Win a copy of Duplicity, along with six other awesome YA sci-fi books, in our giveaway running from 8 April 2016 to 10 April 2016.

Sign up to be notified about this and future giveaways.

Feature image courtesy of Chloe Blanchfield (via Flickr). Used with a Creative Commons licence.

Geekdom, YA sci-fi and Africa: An interview with Shallee McArthur

Shallee McArthur is the author of The Unhappening of Genesis Lee, a sci-fi thriller about a girl who remembers everything, until the day she doesn’t.

Don’t forget to find out how you can win a copy of The Unhappening of Genesis Lee at the bottom of the interview.

BELINDA: What is YA science fiction (sci-fi) to you?

SHALLEE: Ooh, a big question, that one! I believe science fiction is a wonderful way to explore all kinds of fascinating future possibilities, and YA is excellent at focusing a story tightly on a character. So I guess, to me, YA sci fi is finding out how a futuristic possibility impacts a specific character’s life and world.

BELINDA: What drew you to the genre?

SHALLEE: Well, I think I became a sci-fi-geek in the womb. I grew up on a steady diet of things like Star Trek, Star Wars, and X-Files, so it’s a genre I’ve always loved. The flip-side to my geekdom is that I’m also a science nerd. I was the weird kid who spent my summers doing science experiments in my kitchen and staring at Jupiter’s moons through my telescope. I simply couldn’t NOT write science fiction!

The cover of The Unhappening of Genesis Lee
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BELINDA: Do you think there is a difference between YA sci-fi and that which is marketed at adults?

SHALLEE: That depends a lot on the individual books, I think. I do see less space opera aimed at YA (more YA space opera, please!), and adult sci fi sometimes uses a different storytelling method—like focusing as much on a milieu or the science itself as it does on character or plot. YA tends to have stronger romance threads (yay kissing!). It definitely depends on what books you’re comparing, though. I’d LOVE to see a wider range of YA sci fi consistently on book shelves, just like I do on the adult sci-fi shelves!

BELINDA: In your bio, you mention that you’re raising your children to be ‘proper little geeks’ (awesome), how much of that and your love of Africa has influenced The Unhappening of Genesis Lee?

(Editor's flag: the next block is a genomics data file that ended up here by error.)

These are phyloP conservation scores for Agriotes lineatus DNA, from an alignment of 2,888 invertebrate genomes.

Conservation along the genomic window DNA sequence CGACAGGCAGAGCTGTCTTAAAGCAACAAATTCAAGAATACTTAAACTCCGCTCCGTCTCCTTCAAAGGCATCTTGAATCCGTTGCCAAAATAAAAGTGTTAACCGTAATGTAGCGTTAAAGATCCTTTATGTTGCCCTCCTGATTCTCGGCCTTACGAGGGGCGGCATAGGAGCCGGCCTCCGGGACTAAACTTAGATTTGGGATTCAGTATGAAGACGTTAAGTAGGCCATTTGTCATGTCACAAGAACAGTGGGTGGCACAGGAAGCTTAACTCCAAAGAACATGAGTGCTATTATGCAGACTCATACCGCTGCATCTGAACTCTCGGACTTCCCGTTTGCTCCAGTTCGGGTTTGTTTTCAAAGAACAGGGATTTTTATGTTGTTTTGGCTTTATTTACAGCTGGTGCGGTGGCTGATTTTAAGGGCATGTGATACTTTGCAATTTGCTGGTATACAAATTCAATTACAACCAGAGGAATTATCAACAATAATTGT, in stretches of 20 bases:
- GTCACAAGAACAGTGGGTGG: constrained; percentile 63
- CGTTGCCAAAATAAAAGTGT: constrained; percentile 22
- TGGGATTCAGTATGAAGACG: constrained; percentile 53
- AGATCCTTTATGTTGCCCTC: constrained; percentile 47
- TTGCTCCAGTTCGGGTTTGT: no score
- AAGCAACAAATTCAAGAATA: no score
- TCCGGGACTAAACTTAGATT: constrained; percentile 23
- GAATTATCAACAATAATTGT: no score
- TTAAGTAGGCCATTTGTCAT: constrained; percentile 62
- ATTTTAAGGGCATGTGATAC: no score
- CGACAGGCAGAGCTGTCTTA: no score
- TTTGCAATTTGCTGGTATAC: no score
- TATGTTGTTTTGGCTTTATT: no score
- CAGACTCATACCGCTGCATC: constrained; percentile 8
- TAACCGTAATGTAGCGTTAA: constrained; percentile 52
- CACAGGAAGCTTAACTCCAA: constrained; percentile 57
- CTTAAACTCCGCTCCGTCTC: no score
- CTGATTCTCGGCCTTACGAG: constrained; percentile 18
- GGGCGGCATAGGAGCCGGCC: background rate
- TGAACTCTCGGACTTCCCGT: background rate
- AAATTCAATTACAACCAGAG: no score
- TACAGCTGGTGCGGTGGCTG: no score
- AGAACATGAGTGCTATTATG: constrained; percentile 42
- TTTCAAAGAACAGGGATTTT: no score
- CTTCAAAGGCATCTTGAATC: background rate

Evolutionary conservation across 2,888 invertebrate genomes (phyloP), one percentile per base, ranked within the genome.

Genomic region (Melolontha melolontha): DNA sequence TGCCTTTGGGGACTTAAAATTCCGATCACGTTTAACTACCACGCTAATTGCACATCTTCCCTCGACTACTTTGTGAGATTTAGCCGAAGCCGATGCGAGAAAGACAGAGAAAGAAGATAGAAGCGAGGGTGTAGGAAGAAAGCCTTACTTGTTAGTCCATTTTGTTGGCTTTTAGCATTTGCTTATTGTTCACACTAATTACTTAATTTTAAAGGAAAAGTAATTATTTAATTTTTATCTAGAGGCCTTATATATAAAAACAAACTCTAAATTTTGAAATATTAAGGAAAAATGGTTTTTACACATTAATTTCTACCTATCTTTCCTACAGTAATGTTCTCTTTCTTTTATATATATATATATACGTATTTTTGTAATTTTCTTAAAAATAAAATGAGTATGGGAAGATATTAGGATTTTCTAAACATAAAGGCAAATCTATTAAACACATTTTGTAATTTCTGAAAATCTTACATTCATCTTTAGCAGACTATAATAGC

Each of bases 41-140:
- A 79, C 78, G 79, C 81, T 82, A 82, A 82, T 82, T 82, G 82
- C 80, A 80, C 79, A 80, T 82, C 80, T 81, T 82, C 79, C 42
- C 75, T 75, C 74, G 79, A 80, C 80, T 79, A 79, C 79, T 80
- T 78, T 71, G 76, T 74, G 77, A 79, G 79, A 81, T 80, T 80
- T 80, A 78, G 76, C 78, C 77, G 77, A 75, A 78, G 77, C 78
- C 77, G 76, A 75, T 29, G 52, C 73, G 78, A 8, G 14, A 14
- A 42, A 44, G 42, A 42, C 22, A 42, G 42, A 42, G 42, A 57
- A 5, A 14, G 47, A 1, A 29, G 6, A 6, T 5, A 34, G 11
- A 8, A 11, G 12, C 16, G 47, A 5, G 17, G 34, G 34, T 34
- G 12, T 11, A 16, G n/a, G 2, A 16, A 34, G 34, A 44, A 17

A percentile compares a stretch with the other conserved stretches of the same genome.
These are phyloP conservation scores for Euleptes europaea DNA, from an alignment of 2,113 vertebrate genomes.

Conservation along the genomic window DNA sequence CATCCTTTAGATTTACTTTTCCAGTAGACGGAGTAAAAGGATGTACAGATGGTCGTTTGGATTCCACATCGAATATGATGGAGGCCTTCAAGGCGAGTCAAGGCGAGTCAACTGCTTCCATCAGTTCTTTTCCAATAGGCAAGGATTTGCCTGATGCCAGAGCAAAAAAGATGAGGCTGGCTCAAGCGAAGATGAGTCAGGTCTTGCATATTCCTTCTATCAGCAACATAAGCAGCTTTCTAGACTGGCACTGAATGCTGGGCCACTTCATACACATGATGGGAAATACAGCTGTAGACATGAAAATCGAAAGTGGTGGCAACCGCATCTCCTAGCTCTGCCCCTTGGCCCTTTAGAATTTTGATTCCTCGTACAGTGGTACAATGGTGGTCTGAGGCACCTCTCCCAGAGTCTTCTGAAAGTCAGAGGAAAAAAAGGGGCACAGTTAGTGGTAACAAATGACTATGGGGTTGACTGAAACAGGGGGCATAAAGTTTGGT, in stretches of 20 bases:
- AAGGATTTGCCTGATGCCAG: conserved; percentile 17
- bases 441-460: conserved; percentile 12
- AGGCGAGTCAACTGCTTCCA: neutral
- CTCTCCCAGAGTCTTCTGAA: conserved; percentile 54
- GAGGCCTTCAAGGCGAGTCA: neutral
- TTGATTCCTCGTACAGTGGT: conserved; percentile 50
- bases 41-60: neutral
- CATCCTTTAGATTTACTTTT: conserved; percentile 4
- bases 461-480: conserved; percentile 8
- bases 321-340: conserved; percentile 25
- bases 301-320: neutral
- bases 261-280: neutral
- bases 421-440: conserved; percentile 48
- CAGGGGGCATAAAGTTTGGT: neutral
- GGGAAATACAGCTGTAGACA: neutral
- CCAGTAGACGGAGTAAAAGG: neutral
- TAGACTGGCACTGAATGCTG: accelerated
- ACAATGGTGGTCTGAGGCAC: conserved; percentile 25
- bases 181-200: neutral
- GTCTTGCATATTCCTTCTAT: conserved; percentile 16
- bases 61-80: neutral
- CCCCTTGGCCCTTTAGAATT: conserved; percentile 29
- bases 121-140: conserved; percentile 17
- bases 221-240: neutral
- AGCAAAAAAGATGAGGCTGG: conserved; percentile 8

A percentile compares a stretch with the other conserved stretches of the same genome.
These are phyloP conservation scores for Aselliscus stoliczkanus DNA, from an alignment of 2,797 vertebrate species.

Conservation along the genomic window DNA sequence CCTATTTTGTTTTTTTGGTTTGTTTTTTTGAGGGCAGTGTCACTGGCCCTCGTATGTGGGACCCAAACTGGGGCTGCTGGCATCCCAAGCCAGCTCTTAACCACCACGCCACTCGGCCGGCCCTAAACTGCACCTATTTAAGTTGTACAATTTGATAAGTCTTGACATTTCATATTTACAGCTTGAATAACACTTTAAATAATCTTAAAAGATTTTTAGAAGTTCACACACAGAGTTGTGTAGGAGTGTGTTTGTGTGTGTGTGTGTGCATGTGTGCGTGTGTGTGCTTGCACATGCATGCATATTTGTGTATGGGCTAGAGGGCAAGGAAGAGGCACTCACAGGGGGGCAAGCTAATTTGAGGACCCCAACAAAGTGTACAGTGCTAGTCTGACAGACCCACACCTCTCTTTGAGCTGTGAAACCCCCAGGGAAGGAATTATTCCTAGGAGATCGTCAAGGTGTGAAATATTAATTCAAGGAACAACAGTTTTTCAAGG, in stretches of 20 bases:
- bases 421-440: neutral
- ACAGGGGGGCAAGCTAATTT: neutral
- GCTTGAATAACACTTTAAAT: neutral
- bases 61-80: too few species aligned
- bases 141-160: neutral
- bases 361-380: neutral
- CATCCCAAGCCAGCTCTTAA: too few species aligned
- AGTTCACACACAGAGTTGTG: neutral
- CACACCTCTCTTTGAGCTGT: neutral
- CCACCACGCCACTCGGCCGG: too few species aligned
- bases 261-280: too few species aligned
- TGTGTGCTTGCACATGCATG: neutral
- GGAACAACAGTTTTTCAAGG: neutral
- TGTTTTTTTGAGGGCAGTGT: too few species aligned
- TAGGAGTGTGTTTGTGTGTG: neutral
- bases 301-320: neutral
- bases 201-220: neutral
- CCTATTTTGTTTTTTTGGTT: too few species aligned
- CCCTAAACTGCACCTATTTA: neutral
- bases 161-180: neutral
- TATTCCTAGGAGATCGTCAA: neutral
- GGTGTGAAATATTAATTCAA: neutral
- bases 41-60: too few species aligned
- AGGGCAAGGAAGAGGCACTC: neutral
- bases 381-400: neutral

SHALLEE: Ha! Yes, I dearly love my little geeks. Passing on my love of science and science fiction is part of not just my parenting methods, but why I write sci fi. With Genesis Lee, I really wanted to delve into the psychological impact of the science of memory—and what happens when it’s lost. It’s something very personal to me, especially having had a grandmother who struggled with Alzheimer’s, and I knew it mattered to a lot of other people as well. As for my time in Africa, it impacted this story in one big way—the worldbuilding. Having the incredible experience of being immersed (fairly) long-term in a different way of life, I wanted to show that in my books. Our culture and world is a big part of who we are!

BELINDA: As a science nerd, are there things that sci-fi books get wrong that really bug you?

SHALLEE: I’m more or less of the opinion that if the writer can make it work for the story, it works for me. But for me personally, it will completely throw me out of the story if a basic law of nature is broken. I’m all for stretching the science—it is science fiction, after all—but I can’t suspend my disbelief if the basic foundations are broken.

BELINDA: What are some of your favourite YA sci-fi books?

SHALLEE: Ooh, yay! One that I ADORE is the Partials trilogy by Dan Wells. It’s got some dystopian flare, but what I really love about that one is how the science merges with the near future to seem so possible. In the space-sci-fi area, I also enjoyed These Broken Stars. It gave me something unexpected, and I always appreciate that! And I have to throw this in, even though it’s not YA, because it’s my favorite sci fi in the entire world: anything in the Vorkosigan Saga by Lois McMaster Bujold. Absolutely brilliant in every way, and SO fun!

About Shallee McArthur

Shallee McArthur, author of The Unhappening of Genisis Lee
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Photo credit Erin Summerill Photography

Shallee McArthur is the author of The Unhappening Of Genesis Lee. She originally wanted to be a scientist, until she discovered she liked her science best in fictional form. When she’s not writing young adult science fiction and fantasy, she’s attempting to raise her son and daughter as proper geeks. A little part of her heart is devoted to Africa after volunteering twice in Ghana. She has a degree in English from Brigham Young University and lives in Utah with her husband and three children.

Find out more about Shallee and her books on her website, or follow her on Facebook and Twitter.

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Feature image courtesy of clement127 (via Flickr). Used with a Creative Commons license.